Last month, TCS Daily and the Property Rights Alliance hosted a high-profile debate in Brussels featuring two prominent Members of the European Parliament, Toine Manders and Britta Thomsen, and two NGOs to discuss "The Creative Class: Who Owns the Future?" In the engaging atmosphere of the debate, both MEPs called for stronger protection of intellectual property (IP) right protection in the EU as a means to stimulate creativity and generate more jobs.
As European director of CompTIA, which represents the Information Communication Technology (ICT) industry, I could not be more thrilled by their comments. Yes, Europe needs a strong regime for protection of IP. But when will we get it?
Last summer, the European Parliament rejected a proposed directive that would have protected computer-implemented inventions. Different arguments motivated MEPs to vote against the legislation, including the belief by some that passage of a harmonized regime could put small- and medium-sized enterprises (SMEs) at a disadvantage both in the EU and around the world.
On the contrary, a solid legal foundation provides more certainty and therefore helps SMEs to avoid huge costs on legal matters - as is currently the case. Today, EU companies, especially SMEs, are still waiting for a strong IP regime, which would ensure that inventors are able to benefit from their creative inventions and receive financing for their projects.
Financial institutions are extremely reluctant to loan money to small SMEs for software development, due to the obvious lack of a strong IP regime. With little or no IP protection, banks consider any potential loan to an SME in the ICT industry as a "risky" investment and, hence, lend less money than they would otherwise do in a context more conducive to IP protection.
Companies in Europe's ICT sector - nearly half of which are SMEs - are struggling on a daily basis to compete in the global workplace. They valiantly strive to support research and development to stimulate innovation and generate higher employment within the EU. All the while they are hamstrung by a system that does not adequately protect and promote its creations.
So it is perhaps not surprising that, according to latest figures, in the EU the top 500 private R&D spenders actually reduced their R&D investment by around 2 percent. Outside the EU the top 500 spent 3.9 percent more.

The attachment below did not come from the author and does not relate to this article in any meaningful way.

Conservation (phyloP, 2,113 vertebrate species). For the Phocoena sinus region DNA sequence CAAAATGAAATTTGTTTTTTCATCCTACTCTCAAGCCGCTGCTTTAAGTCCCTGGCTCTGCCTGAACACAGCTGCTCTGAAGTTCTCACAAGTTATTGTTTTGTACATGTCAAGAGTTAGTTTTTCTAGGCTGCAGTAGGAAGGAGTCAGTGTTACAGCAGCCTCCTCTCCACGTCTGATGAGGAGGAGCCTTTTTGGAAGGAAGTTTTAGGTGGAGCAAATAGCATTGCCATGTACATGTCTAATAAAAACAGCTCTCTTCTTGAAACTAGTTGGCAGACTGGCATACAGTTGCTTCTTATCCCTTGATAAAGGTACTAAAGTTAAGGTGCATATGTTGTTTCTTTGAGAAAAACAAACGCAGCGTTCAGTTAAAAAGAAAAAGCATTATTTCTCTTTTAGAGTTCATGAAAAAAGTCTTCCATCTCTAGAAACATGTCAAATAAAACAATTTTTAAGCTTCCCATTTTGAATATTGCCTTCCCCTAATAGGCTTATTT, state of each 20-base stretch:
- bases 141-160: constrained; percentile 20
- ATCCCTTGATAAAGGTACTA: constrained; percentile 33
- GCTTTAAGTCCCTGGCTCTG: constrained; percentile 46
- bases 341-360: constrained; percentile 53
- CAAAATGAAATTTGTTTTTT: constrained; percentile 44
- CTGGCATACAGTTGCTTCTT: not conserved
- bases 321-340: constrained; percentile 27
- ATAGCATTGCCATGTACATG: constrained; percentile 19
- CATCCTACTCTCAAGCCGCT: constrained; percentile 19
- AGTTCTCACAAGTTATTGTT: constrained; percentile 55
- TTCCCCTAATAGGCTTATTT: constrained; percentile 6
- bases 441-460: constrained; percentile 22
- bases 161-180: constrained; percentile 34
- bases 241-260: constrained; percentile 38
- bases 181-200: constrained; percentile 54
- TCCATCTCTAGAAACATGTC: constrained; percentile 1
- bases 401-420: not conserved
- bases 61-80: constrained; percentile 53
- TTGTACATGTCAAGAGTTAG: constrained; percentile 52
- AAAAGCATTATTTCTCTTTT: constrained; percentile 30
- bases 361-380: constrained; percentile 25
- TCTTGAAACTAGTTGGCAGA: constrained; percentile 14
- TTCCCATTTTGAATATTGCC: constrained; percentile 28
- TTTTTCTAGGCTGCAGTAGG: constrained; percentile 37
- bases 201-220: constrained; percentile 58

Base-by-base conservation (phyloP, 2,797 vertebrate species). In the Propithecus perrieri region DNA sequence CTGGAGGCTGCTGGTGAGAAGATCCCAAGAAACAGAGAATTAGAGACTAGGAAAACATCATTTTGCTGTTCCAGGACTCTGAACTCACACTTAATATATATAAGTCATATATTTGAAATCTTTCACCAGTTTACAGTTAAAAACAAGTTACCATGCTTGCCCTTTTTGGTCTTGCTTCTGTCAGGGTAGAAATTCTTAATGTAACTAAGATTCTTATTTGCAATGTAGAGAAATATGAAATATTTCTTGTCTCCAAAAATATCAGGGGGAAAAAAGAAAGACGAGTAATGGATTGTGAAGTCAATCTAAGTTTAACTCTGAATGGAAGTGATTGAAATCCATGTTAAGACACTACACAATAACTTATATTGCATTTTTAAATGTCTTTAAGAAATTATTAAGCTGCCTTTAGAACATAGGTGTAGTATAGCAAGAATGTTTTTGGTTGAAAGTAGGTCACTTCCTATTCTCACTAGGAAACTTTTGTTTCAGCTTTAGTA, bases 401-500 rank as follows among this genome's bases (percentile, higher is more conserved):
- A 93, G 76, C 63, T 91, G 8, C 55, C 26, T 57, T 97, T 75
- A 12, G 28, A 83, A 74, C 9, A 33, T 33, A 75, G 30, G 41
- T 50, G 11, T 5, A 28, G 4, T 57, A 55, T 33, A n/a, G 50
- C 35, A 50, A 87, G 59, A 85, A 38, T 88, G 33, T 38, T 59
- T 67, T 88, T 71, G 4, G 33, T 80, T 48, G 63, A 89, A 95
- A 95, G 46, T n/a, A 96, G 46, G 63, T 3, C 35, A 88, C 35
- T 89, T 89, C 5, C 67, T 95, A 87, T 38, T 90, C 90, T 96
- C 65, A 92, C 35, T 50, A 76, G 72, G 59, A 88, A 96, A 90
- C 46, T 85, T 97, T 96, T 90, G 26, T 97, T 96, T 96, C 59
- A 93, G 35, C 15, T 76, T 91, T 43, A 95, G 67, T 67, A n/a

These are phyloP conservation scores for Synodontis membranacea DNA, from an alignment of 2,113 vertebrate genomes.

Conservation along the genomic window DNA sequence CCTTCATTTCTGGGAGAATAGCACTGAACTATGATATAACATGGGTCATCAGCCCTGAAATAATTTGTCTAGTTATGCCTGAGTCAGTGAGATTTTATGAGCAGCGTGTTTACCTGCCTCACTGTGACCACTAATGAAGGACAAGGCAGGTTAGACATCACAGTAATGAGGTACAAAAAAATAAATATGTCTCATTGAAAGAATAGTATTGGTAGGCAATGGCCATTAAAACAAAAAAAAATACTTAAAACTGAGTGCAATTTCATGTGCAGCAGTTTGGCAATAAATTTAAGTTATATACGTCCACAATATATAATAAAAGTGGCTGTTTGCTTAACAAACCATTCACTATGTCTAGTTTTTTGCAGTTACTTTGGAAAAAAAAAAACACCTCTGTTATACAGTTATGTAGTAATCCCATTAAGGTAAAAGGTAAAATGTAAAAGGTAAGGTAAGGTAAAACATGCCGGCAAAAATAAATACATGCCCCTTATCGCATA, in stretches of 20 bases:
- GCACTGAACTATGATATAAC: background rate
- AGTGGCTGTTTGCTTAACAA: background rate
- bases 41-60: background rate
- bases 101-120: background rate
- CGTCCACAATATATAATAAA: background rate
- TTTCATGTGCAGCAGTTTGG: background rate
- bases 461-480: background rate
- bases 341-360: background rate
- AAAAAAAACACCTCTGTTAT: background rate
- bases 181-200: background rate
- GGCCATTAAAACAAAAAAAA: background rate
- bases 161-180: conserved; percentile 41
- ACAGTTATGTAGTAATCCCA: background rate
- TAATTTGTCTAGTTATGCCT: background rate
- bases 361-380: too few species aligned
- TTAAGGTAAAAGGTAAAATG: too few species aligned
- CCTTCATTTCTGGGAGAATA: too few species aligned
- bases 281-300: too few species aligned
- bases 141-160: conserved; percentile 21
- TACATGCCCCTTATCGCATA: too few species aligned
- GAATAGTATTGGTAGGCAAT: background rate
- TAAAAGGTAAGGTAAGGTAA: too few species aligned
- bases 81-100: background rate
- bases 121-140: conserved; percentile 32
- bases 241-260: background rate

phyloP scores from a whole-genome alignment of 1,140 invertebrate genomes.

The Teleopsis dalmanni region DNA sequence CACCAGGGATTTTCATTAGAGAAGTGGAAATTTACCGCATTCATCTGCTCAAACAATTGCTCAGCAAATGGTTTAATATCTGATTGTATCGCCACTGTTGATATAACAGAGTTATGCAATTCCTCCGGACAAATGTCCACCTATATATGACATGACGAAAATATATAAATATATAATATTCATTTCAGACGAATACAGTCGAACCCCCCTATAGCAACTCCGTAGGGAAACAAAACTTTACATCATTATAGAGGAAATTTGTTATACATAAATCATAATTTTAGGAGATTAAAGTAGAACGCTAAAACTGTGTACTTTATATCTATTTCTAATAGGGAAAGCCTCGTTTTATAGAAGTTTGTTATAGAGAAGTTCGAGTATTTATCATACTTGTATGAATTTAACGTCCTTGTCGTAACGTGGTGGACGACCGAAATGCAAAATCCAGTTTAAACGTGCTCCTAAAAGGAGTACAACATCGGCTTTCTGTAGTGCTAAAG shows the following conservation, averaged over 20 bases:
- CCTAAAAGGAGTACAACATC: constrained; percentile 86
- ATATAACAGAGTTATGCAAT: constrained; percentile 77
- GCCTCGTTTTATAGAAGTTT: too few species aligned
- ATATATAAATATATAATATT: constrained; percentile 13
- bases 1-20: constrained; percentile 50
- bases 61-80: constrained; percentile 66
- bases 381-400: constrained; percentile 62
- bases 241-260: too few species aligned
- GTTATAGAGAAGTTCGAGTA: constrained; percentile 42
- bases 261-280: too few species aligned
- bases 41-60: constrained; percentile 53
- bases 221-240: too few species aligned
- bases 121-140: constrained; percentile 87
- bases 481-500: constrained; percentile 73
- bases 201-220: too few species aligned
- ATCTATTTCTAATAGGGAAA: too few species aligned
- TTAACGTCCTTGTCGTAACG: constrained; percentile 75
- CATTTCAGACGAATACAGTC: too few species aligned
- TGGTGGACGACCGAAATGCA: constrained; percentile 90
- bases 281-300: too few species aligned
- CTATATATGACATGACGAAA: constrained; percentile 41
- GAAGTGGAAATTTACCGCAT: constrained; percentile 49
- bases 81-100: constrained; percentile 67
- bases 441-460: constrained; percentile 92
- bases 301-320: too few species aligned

Thus, it is not hard to see why the economies of "old Europe" are faltering, and why over the course of the last decade unemployment within Europe is twice or more what it is in North America. During the past decade, Canada's economy has grown by 44 percent and the US is up 41 percent. Meanwhile, France has seen only a 22 percent rise and Germany an increase of 14 percent. The figures speak for themselves.
As envisaged in the Lisbon Agenda, policymakers recognized all the way back in 1999 that EU had its work cut out for it in making the EU the most dynamic and knowledge-based economy in the world. That statement of goals aside, however, the EU still lags behind the US in terms of economic capacity.
Is real progress being made?
In Europe, the results are yet to come. We are experiencing more competition than ever from abroad, amplified by the fact that the Asian economies of both China and India are becoming the world's new Silicon Valleys, picking up the slack created largely by the EU's flat-footed efforts. A key aspect to this slide is the EU's inability to modernize and harmonize its IP regime, frustrating integral private investment needed to shoulder risk for SMEs and large companies alike. Without private investment, innovation cannot hope to flourish.
It is clear that there is a need for less talk and more action.
In its report to this week's EU economic summit, the European Commission acknowledged the crucial role the ICT industry can play in creating jobs and increasing the level of employment in the EU. The meeting of course is focused on the Lisbon Agenda and the promotion of job creation and innovation in Europe. Concerning the attempts to propose new patent legislation, we can only hope that MEPs will do better if the Commission were to allow them to vote on it again.
The EU cannot have it both ways - thriving as a knowledge-based economy, yet not offering the tools to adequately protect that knowledge. Thus, the EU must deliver strong protection of its IP. This, in turn, will both stimulate innovation and create long-term jobs, and will go a long way towards fulfilling its vaunted Lisbon goals.
The author is Director of CompTIA, Europe.